Local bakery on Buckeye road says good-bye

Lucy's Sweet Surrender moves to Shaker Heights

CLEVELAND - A local bakery that has been a fixture on Cleveland's east side has moved.

At 4.p.m. Saturday, Lucy's Sweet Surrender Bakery closed its door on Buckeye road for good. "We are moving after more than 50 years in the same location," said owner Michael Feigenbaum.

He's been running the place for nearly 20 years. He said there are several reasons they have closed up shop and moving the bakery to Chagrin Boulevard in Shaker Heights.

About four years ago his wife was shot inside the store and just last year they were robbed at gunpoint. "You can't put words to what happened and how we feel. It's terrible," he said. He showed us the hole in the wall that the bullet traveled through before it hit his wife.

A rise in crime along Buckeye is not the only reason Feigenbaum feels the time to leave is now. He said foot traffic has all but disappeared. The emergence of the one stop shopper he feels is the culprit. "You can buy your bakery from a gas station, convenience store, grocery store, Wal-Mart, there are so many options," he said. "You know people don't shop at several stores a day. They go to one place and get everything," he continued.

Bakery sales have dipped over the last 5 years according to Feigenbaum. He was ecstatic earlier this month as Easter and Passover brought in more business than the store has seen in quite sometime.

On Monday, he will begin to move everything out of the old store and into the new one which he hopes will be open within a few weeks. The moving sign outside the bakery seemed to bring in some people wanting to say good-bye. During our interview he was taking orders from North Carolina and several people who once lived in the neighborhood were stopping by to say hello.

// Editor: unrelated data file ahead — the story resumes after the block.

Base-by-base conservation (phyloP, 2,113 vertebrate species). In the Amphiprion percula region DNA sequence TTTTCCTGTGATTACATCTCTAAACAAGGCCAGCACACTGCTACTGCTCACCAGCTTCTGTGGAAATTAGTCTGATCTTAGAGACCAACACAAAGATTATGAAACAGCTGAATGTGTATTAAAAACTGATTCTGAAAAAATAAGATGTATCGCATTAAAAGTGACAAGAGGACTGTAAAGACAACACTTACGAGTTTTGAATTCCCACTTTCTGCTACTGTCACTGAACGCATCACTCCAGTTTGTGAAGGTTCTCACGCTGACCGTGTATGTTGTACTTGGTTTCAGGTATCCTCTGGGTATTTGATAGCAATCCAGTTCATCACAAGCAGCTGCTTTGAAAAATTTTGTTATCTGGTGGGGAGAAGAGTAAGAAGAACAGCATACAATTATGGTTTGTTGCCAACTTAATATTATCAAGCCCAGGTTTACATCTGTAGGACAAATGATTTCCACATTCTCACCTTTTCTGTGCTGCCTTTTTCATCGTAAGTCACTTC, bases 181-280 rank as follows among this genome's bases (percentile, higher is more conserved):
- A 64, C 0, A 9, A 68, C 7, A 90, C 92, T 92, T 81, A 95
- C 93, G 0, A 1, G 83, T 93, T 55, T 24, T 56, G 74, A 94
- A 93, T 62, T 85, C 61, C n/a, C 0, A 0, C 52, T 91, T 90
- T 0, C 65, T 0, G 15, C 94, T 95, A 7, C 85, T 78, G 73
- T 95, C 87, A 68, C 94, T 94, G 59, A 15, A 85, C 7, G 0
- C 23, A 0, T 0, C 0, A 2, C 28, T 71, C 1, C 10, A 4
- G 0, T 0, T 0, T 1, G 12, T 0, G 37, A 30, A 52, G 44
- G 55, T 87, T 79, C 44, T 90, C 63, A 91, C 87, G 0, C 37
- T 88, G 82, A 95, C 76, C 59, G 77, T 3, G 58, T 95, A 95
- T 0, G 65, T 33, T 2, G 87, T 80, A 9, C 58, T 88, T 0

One of those was Susan Reckl who immigrated to this country in 1980 from Hungary. Lucy's was her first job in the states and where she learned to speak English. "I started my life here. It was like 30 years ago but it feels like it was today," she said as her and her husband Frank enjoyed some of the bakeries pastries.

Frank said he came to this country with little money but he and his wife worked their way to the top. It wasn't easy adapting to American life he told me. He said one of the strangest things he encountered was the large Hungarian speaking community that once called Buckeye road home. "No one spoke English," he said. "We go out into the street and we just hear Hungarian. I wanted to learn English," he said with a giant smile on his face in amusement.

Susan said the store had so many memories and she was truly sad to see it go but understood why Fiegenbaum was moving it. "I will miss this place a lot. Yes, it's sad. "

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